Left Aims to Smite 'Theocracy' Movement; * Conferees Decry the Religious Right's 'Influence on American Politics and Policy.'

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Byline: Jon Ward, THE WASHINGTON TIMES

NEW YORK - Secular humanists and leftist activists convened here over the weekend to strategize how to counter what they contend is a growing political threat from Christian conservatives.

Understanding and answering the "religious far right" that propelled President Bush's re-election is key to preventing a "theocracy" from governing the nation, speakers argued at a weekend conference.

"The religious right now has an unprecedented influence on American politics and policy," said Ralph White, co-founder of the Open Center, a New York City institution focused on holistic learning. "It is incumbent upon all of us to understand as precisely as possible its aims, methods, beliefs, theology and psychology."

The Open Center, founded 21 years ago, played host to the two-day conference at City College of New York called "Examining the Real Agenda of the Religious Far Right."

People for the American Way, a liberal advocacy group that opposes religion in the public square, co-sponsored the conference, which drew about 500 participants.

"This may be the darkest time in our history," said Bob Edgar, general secretary of the left-leaning National Council of Churches and former six-term Democratic congressman from Pennsylvania. "The religious right have been systematically working at this for 40 years. The question is, where is the religious left?"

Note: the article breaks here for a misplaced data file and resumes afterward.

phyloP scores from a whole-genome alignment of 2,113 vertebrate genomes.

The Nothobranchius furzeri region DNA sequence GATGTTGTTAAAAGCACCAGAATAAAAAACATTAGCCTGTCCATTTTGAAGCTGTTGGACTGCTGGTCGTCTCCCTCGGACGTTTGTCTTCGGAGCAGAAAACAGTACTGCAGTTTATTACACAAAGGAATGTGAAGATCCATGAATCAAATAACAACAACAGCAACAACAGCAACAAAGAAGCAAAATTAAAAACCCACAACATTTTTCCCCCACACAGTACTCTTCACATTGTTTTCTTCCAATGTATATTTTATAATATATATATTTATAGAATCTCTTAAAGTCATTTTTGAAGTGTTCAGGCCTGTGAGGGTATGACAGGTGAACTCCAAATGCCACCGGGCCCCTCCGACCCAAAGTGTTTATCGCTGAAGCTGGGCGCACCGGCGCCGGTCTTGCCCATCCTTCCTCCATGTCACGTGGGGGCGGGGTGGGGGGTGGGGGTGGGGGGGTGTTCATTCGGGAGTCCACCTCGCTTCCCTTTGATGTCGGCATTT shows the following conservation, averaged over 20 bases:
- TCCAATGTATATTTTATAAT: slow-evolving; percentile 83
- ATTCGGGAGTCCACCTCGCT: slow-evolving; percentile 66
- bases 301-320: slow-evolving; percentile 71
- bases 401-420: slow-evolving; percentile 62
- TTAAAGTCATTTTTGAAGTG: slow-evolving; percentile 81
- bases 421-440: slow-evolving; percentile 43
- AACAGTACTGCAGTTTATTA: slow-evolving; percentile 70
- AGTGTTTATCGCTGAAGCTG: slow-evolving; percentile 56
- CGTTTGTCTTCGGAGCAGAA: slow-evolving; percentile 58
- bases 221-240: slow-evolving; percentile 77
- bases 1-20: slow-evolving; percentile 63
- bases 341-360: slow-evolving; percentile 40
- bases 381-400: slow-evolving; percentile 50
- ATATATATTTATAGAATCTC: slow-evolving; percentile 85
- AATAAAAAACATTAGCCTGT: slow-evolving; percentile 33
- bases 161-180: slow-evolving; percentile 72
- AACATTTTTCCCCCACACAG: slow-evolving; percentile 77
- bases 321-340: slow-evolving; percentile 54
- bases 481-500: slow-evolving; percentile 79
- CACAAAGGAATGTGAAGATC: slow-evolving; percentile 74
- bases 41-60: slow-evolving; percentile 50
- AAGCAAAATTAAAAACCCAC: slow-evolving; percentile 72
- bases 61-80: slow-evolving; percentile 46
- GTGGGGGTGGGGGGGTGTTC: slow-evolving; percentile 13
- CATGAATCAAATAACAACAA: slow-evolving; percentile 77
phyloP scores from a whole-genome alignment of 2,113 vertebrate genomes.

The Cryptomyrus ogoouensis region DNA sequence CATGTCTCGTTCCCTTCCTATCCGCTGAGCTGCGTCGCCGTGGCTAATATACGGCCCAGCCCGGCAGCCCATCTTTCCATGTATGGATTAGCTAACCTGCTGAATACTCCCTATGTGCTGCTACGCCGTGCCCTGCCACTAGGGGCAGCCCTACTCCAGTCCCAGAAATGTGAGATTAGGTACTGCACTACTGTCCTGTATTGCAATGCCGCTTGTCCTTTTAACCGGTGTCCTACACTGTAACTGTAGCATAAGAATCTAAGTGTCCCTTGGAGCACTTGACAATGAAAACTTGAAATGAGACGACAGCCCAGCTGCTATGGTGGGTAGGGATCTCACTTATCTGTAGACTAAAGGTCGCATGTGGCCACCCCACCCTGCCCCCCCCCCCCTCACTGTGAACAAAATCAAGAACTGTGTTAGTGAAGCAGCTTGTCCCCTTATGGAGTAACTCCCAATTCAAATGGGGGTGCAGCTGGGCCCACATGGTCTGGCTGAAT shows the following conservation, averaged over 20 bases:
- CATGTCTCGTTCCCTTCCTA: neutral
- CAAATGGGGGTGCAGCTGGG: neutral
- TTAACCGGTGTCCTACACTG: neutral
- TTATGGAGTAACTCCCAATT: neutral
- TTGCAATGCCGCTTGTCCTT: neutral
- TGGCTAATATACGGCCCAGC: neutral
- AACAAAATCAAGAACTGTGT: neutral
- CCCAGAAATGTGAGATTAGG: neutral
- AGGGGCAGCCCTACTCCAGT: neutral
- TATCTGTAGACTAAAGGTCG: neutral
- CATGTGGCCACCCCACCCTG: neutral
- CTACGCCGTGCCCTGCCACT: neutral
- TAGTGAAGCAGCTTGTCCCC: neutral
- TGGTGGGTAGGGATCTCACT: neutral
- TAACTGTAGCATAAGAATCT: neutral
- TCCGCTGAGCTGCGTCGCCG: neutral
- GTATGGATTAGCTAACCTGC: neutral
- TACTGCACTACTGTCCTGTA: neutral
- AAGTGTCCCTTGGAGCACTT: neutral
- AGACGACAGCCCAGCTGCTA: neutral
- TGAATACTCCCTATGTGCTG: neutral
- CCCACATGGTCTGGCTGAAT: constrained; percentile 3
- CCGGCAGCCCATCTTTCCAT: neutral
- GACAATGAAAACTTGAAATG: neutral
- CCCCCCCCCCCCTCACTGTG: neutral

Speakers outlined such concepts - others would say conspiracy theories - as Christian reconstructionism and dominionism to a crowd that Mr. White said does "not understand the further reaches of religion."

Dominionism is the theory that the account in Genesis in which God gave man dominion over the earth has become a political teaching advocating that Christians gain and hold power. Christian reconstructionism is the theory that Christian conservatives intend to impose Old Testament law in America.

The United States is "not yet a theocracy," Joan Bokaer, founder of TheocracyWatch.org, said Friday night, but she argued that "the United States is beginning to fit the model of a reconstructed America."

Tax cuts combined with increased funding for faith-based social programs and decreases in welfare spending, Ms. Bokaer said, were examples of "the theological right ... zealously setting up to establish their beliefs in all aspects of our society. …